How to practice social distancing?
People around the world and in Canada are being asked to help halt the spread of the coronavirus, we have frequently been told to practice social distancing.
The idea is to “flatten the curve,” or slow the spread of the virus, decreasing the number of people who get sick at one time and the risk of overwhelming our medical system. In practice, social distancing means avoiding close contact with people who do not live with you, and also public spaces, where surfaces may be contaminated. But, no matter how often we have been given such advice, it can be hard to totally change our habits, and the specific advice about how to behave can be confusing and overwhelming.
It’s important to limit your contact with others, but you can still leave your home, if you need to. If you decide to go out, stay 2 meters (6 ft.) away from others and wash your hands often. Going outside in and of itself doesn’t increase the risk. It is really proximity to other human beings, and specifically to their secretions—their sneezes and droplets.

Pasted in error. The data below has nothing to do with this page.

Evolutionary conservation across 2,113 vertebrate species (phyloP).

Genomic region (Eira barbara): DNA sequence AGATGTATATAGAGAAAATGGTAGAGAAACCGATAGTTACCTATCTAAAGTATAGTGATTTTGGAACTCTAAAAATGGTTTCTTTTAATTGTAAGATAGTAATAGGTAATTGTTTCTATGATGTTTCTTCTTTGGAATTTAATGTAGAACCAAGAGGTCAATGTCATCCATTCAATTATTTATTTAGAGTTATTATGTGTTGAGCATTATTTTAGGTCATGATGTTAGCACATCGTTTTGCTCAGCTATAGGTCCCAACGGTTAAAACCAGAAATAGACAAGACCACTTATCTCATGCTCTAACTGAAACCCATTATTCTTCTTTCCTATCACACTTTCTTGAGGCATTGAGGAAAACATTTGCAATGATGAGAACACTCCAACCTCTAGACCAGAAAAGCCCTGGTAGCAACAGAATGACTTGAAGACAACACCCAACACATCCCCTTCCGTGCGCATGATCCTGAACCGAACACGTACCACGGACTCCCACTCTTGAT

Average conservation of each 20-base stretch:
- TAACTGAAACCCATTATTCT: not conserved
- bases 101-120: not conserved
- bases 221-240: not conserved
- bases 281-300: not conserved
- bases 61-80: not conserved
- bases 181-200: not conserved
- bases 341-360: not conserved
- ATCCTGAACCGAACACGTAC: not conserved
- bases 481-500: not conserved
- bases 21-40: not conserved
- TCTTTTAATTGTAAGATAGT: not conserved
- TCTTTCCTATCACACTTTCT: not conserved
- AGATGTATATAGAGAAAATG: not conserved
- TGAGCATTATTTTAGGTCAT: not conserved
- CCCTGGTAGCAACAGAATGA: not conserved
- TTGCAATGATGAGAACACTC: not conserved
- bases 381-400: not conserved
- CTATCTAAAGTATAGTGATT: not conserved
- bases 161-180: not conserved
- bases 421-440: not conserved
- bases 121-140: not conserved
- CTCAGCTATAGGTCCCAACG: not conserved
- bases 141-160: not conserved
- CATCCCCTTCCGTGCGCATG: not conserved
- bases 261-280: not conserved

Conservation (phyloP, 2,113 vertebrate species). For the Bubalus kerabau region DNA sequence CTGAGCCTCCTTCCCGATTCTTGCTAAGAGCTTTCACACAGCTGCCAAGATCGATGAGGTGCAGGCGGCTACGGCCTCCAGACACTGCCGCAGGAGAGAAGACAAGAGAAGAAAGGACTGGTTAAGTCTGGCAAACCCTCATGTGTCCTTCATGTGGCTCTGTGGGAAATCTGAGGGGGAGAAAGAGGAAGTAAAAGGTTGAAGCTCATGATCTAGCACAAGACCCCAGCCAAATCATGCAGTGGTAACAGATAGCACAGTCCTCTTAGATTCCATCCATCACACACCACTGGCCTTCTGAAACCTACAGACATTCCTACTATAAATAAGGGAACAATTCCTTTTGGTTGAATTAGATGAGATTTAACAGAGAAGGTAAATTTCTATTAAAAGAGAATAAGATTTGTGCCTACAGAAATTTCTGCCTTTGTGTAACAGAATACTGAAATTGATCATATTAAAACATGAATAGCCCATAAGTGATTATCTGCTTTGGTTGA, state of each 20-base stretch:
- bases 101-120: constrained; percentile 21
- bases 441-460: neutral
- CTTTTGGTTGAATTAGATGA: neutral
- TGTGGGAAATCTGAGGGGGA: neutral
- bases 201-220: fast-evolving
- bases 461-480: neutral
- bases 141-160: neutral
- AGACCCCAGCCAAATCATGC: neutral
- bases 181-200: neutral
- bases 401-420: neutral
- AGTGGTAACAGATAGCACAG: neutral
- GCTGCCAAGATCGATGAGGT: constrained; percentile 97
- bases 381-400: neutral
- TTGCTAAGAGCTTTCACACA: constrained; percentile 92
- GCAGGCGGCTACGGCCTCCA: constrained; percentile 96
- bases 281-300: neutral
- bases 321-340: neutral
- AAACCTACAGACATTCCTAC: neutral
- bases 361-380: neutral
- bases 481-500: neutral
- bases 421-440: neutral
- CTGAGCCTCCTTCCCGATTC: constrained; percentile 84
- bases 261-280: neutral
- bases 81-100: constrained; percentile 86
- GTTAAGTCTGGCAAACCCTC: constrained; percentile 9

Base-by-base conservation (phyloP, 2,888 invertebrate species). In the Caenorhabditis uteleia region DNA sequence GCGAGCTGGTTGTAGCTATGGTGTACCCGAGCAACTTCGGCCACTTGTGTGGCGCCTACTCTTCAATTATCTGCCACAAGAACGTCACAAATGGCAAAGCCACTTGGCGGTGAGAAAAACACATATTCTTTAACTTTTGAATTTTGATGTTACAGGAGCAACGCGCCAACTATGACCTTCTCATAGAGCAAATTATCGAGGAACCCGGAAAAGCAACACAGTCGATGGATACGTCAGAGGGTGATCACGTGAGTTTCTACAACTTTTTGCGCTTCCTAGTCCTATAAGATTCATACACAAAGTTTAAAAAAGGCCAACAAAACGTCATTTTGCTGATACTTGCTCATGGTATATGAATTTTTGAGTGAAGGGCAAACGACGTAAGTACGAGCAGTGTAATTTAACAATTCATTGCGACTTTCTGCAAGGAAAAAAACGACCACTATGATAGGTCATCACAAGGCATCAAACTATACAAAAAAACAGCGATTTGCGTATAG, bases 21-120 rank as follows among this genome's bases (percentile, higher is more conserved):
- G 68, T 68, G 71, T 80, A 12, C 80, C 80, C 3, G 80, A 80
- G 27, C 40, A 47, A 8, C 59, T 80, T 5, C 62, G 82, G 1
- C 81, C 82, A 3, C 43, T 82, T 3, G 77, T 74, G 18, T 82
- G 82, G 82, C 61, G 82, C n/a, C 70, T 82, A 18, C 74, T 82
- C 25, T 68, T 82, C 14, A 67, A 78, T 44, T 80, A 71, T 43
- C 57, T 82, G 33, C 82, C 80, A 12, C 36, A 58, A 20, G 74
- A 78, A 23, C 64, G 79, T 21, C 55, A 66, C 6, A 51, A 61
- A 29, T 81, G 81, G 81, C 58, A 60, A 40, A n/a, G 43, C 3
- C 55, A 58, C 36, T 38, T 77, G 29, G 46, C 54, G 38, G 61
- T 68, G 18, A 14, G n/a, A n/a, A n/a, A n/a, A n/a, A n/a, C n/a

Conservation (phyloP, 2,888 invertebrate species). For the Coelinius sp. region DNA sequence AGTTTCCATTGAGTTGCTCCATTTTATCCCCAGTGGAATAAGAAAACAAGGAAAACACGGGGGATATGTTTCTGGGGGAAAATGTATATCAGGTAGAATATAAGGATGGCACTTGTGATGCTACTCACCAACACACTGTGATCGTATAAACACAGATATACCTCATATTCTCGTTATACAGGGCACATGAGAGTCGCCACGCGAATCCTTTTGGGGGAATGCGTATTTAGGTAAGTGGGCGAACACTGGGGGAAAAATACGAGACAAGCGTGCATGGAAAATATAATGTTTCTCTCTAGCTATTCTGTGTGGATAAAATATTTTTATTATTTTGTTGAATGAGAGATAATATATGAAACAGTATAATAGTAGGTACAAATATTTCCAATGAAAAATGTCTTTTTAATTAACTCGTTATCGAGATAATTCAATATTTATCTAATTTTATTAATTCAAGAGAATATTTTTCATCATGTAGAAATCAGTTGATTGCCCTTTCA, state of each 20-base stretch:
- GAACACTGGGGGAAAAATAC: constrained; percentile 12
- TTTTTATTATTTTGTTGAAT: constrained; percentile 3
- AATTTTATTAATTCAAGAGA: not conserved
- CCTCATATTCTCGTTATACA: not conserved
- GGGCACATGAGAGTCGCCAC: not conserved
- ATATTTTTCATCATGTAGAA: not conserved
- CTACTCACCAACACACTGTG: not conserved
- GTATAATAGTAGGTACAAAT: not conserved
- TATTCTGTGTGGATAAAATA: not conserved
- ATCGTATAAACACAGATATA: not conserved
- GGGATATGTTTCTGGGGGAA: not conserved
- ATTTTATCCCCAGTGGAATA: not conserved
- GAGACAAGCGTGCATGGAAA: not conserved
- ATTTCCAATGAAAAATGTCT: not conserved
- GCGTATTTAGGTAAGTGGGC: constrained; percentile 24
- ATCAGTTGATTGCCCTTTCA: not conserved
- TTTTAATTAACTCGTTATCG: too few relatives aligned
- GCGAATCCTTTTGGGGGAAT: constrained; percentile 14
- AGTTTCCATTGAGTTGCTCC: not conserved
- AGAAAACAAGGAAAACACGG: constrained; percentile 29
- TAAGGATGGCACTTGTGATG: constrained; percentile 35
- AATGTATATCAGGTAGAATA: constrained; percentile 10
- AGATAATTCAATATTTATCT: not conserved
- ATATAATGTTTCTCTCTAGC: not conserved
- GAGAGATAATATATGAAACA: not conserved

Things you can do at home:
Work out at home
Read a good book
Listen to music
Clean your home/bedroom
Cook a meal or bake
Watch YouTube or stream a favourite show
Arts & crafts
Study or do homework
If you have kids, try not to use public facilities like playground structures, as coronavirus can live on plastic and metal for up to three days, and these structures aren't getting regularly cleaned.”
Connect with others:
Check on friends and family members with a text, video-call, or social media
Check on elderly neighbours over phone, email or social media
Share memes and gifs
Play video games
Group video chats
In case you need to know more about this pandemic, BC has created a phone service to provide non-medical information about COVID-19, including the latest information on travel recommendations and social distancing. Information is available in more than 110 languages, 7:30 am – 8 pm at 1-888-COVID19 (1-888-268-4319) or via text message at 604-630-0300.
If you are concerned you or someone you know might have symptoms of COVID-19, you can use the BC COVID-19 Self-Assessment Tool to help you decide if you need further testing.